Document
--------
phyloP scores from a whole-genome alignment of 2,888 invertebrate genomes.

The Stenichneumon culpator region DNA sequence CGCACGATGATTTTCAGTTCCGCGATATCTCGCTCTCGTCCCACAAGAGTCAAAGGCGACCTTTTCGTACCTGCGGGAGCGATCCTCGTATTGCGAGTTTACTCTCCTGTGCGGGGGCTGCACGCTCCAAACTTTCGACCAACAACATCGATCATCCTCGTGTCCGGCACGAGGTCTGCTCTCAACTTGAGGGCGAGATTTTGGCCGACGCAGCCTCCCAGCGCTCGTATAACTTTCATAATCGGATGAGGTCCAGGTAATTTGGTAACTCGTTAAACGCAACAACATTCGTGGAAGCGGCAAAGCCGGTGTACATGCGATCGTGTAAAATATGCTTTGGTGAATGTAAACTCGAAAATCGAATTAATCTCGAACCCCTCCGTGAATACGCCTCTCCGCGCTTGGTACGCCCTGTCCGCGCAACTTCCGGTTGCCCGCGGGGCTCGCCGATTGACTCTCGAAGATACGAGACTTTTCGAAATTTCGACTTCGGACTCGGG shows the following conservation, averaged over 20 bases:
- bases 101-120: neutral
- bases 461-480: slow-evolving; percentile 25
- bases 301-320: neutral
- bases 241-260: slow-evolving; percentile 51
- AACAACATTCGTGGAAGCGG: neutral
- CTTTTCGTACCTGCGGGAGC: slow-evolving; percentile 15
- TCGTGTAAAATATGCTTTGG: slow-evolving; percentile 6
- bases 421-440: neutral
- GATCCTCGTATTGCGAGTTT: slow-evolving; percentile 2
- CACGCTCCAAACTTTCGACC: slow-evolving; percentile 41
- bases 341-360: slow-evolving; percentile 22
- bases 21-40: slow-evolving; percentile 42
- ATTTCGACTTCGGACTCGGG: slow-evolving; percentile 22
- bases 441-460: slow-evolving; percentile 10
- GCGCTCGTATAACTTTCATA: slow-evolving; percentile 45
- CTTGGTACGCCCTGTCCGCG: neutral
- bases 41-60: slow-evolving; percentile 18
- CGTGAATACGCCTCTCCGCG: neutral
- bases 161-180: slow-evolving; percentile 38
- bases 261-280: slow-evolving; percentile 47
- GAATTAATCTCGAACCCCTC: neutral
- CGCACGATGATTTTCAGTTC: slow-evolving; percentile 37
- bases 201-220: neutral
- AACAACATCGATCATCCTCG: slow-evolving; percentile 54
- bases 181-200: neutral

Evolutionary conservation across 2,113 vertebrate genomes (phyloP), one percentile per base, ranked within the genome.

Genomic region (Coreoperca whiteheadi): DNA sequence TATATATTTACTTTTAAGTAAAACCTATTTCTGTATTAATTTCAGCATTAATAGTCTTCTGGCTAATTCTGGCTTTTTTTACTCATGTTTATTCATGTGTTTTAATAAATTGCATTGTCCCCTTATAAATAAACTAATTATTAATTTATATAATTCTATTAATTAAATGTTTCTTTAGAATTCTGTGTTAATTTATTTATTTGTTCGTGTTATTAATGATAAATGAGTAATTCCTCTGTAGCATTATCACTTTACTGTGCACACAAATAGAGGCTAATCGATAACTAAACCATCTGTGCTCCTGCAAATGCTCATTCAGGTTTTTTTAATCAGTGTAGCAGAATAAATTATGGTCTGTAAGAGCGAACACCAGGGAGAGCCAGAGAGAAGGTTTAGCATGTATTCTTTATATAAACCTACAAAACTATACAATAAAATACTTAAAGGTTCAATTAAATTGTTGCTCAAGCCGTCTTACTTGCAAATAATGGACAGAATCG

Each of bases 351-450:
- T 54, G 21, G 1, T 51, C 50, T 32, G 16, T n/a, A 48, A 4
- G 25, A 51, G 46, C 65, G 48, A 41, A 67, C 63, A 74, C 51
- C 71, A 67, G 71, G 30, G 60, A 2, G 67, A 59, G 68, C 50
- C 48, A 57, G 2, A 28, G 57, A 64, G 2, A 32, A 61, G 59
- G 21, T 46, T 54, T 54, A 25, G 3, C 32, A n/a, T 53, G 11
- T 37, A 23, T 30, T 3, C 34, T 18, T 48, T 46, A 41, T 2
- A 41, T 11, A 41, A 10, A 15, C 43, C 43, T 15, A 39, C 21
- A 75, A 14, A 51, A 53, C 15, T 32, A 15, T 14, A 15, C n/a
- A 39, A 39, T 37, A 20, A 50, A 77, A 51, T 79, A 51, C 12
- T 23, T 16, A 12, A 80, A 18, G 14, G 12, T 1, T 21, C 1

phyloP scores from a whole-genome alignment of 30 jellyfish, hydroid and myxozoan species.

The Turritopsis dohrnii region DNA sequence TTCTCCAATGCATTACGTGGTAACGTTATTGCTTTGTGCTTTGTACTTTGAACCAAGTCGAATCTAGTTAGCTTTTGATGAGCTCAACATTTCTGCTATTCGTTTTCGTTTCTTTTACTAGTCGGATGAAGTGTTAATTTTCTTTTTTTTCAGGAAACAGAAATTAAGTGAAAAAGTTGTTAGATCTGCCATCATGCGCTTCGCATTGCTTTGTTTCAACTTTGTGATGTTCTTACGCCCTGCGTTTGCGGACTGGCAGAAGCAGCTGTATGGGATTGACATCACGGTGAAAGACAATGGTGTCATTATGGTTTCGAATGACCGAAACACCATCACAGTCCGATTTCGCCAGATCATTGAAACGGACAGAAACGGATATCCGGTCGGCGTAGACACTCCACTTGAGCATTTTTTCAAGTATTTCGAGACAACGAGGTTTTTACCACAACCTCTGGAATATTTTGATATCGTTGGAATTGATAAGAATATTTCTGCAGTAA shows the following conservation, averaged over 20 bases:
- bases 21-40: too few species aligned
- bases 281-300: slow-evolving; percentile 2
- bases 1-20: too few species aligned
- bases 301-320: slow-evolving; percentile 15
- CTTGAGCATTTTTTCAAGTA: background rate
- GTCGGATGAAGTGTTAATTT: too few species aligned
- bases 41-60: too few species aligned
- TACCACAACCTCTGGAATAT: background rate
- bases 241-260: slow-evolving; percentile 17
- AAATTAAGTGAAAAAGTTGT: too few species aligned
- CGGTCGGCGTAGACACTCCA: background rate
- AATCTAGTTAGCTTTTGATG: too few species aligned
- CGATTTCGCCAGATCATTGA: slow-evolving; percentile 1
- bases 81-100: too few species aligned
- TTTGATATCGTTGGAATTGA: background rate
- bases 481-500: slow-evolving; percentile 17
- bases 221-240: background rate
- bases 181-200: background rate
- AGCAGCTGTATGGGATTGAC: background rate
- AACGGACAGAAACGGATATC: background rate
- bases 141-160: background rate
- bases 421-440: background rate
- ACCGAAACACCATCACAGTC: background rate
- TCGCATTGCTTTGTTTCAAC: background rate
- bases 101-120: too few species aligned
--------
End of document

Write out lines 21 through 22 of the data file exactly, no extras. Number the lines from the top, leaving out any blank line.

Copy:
- bases 161-180: slow-evolving; percentile 38
- bases 261-280: slow-evolving; percentile 47